Today the Unit published Monitor 82, containing reporting and analysis of recent constitutional events, covering the period from 1 August to the debates on the Counsellors of State Bill earlier this week. Even by the standard of recent years, the last four months has been a period of constitutional turbulence that has seen the ousting of two Prime Ministers and the death of a monarch who had sometimes seemed a constitutional constant. Meg Russell and Alan Renwick argue, in this piece, which is also the lead article for Monitor, that the new Prime Minister and monarch face significant challenges if they wish to rebuild stability and faith in the UK’s institutions.
Recent months have seen unprecedented turbulence in UK politics. This blogpost, like the current issue of Monitor, covers developments over just four months, yet reports on a change of monarch and two changes of Prime Minister, plus remarkable churn in ministerial positions, and much else.
As reported in the previous issue of Monitor, in early July Prime Minister Boris Johnson was forced to announce his departure following a wave of ministerial resignations. Concerns about propriety and integrity were central to his removal. Yet these topics played disappointingly little part in the leadership contest which unfolded over the summer, including in a series of hustings meetings for Conservative Party members between Rishi Sunak and Liz Truss. The primary focus of the contest was understandably the cost of living, with contention between the candidates over their economic approaches – Sunak warned against the dangers of Truss’s proposed unfunded tax cuts.
Truss won the contest, becoming Conservative Party leader on Monday 5 September, and she was appointed Prime Minister the following day by Queen Elizabeth. Cabinet positions began to be filled the day after that. But on 8 September, the day of the new government’s first major statement on the energy crisis, news emerged that the Queen was unwell. Her death was announced that evening. The end of a reign lasting over 70 years was a major moment for the United Kingdom’s national and constitutional self-understanding. The country entered a period of national mourning during which the funeral was held. Prince Charles immediately became King. Within days, he delivered a televised address, gave an oath at the Accession Council, addressed MPs and peers in Westminster Hall, and spoke at the Scottish Parliament, the Senedd, and Hillsborough Castle.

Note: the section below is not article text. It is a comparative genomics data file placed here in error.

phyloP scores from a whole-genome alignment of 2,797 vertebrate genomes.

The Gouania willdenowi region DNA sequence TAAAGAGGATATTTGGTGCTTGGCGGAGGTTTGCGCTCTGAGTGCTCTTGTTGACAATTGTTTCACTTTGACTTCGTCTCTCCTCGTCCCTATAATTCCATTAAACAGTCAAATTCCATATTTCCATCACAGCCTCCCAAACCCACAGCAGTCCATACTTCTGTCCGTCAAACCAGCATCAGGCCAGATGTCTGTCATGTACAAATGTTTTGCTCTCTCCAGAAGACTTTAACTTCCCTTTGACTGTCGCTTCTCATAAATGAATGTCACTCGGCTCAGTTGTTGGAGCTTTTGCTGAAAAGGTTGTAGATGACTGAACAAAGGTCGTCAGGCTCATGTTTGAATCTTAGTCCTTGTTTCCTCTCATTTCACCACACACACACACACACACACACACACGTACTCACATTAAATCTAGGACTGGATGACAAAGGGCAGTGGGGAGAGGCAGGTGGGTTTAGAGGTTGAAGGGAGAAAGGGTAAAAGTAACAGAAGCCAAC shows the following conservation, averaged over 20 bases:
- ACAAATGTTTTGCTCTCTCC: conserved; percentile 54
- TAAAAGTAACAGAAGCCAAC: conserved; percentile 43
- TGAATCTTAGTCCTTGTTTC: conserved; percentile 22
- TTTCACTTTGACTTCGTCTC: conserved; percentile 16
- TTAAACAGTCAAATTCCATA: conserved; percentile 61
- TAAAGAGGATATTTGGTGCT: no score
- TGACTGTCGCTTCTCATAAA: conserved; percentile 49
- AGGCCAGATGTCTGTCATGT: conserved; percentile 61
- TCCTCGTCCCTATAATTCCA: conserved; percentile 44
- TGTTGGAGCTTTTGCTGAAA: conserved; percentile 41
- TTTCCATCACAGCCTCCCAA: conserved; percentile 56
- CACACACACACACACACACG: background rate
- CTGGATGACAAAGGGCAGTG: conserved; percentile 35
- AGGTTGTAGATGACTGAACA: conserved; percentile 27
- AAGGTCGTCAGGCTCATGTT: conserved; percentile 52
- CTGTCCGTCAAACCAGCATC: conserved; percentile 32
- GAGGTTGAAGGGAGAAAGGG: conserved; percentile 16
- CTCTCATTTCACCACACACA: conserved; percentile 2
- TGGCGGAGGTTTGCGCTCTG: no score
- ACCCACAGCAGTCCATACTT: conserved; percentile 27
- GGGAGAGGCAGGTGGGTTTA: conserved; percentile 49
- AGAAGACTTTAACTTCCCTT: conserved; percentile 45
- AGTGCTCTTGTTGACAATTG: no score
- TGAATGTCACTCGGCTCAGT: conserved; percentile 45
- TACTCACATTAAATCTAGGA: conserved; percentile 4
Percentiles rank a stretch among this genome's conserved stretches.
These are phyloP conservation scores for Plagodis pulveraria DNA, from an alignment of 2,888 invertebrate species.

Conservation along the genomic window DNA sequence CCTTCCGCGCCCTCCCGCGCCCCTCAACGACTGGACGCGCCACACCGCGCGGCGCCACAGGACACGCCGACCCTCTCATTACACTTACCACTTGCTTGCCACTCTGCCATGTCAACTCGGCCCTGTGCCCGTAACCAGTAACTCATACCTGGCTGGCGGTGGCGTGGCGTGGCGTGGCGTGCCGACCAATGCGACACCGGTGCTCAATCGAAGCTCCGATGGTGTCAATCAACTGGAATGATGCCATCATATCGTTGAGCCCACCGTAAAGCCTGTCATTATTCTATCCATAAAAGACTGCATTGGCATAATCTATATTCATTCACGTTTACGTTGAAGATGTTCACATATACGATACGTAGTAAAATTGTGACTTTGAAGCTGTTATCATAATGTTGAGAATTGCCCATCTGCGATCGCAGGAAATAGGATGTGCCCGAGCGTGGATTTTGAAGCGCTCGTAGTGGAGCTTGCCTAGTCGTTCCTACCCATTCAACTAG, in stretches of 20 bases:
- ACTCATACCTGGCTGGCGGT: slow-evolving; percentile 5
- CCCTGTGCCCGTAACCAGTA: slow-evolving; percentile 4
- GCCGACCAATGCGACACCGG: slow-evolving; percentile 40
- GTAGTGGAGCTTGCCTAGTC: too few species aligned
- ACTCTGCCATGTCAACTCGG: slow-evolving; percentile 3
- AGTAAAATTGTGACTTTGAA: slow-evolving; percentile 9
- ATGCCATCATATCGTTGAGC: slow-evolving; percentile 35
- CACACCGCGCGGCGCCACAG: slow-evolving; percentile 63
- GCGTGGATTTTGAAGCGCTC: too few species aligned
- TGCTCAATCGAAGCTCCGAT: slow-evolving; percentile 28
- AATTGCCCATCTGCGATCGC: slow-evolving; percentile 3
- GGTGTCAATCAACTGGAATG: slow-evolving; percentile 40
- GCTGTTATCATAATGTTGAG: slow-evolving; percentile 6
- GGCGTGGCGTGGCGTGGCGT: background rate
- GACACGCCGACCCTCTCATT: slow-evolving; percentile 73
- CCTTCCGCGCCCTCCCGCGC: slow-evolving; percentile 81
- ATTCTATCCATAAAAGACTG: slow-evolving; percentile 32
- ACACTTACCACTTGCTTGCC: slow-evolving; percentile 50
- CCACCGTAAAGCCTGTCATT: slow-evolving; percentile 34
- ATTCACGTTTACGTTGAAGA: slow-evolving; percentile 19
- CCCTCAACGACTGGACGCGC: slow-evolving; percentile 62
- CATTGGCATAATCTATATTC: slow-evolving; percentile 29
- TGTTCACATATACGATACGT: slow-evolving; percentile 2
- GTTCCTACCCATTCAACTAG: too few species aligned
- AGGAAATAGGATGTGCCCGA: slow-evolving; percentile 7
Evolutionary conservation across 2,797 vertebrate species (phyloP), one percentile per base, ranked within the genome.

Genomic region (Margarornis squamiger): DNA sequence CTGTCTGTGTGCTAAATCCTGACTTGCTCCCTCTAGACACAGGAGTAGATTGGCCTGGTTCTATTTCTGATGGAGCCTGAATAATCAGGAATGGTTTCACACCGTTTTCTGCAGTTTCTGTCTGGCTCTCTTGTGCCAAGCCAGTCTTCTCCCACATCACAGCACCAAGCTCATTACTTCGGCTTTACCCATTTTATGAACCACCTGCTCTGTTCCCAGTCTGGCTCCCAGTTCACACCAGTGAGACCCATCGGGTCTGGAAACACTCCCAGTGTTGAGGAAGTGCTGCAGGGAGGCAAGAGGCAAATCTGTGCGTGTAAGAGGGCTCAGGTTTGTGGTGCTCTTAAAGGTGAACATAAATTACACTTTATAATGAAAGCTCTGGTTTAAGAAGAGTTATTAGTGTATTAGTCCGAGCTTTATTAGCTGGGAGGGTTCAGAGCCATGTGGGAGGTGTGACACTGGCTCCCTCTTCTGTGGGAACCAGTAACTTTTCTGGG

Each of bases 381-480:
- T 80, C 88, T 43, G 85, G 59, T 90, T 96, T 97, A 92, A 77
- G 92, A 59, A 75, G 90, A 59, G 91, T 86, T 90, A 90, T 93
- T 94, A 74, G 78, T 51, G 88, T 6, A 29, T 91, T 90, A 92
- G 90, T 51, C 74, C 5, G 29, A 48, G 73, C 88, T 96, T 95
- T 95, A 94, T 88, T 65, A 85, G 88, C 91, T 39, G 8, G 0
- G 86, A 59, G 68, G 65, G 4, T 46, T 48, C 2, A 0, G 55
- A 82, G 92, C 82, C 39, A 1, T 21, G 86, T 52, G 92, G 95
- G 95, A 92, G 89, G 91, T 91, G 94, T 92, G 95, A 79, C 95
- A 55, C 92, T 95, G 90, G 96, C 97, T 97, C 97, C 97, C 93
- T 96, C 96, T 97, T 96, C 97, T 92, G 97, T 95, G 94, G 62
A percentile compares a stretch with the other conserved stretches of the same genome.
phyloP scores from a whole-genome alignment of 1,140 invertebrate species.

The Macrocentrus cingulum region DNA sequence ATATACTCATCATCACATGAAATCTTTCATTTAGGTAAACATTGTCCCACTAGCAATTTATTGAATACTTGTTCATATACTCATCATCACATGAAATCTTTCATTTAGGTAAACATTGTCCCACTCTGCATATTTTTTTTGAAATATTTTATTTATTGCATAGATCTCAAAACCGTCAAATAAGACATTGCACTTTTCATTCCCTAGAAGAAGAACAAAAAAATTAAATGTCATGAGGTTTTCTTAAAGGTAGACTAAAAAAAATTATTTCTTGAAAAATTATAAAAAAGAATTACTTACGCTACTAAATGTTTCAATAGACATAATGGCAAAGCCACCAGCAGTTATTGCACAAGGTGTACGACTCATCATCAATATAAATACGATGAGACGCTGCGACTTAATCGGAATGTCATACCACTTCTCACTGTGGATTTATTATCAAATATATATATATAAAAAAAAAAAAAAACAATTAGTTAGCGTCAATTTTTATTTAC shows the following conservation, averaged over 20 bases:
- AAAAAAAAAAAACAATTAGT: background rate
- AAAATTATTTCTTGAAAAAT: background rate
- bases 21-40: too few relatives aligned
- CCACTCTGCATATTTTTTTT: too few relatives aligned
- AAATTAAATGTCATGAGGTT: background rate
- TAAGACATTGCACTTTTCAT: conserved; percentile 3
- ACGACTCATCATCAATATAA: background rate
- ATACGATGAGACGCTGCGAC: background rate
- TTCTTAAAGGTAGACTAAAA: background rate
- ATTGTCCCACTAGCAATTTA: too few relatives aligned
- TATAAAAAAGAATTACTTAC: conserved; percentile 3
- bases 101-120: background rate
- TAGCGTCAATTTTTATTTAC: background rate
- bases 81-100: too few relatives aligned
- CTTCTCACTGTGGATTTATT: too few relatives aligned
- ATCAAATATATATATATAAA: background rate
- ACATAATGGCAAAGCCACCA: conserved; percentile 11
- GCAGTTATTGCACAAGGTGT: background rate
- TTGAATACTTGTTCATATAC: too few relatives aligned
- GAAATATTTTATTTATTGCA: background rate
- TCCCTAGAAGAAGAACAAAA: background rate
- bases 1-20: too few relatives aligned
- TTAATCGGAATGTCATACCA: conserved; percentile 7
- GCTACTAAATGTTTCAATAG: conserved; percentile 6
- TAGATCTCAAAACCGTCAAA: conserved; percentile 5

This delayed the new government’s activities, but a shock of a different kind occurred on 23 September, when Chancellor of the Exchequer Kwasi Kwarteng announced his so-called ‘mini budget’ to the House of Commons. Including ambitious tax cuts beyond those that Truss had pledged during the campaign, it resulted in grave instability for the financial markets. Ultimately Truss sacked Kwarteng on 14 October, but was forced to announce her own resignation just six days later. This triggered a further Conservative leadership contest, which saw Sunak appointed to the role of party leader and Prime Minister.
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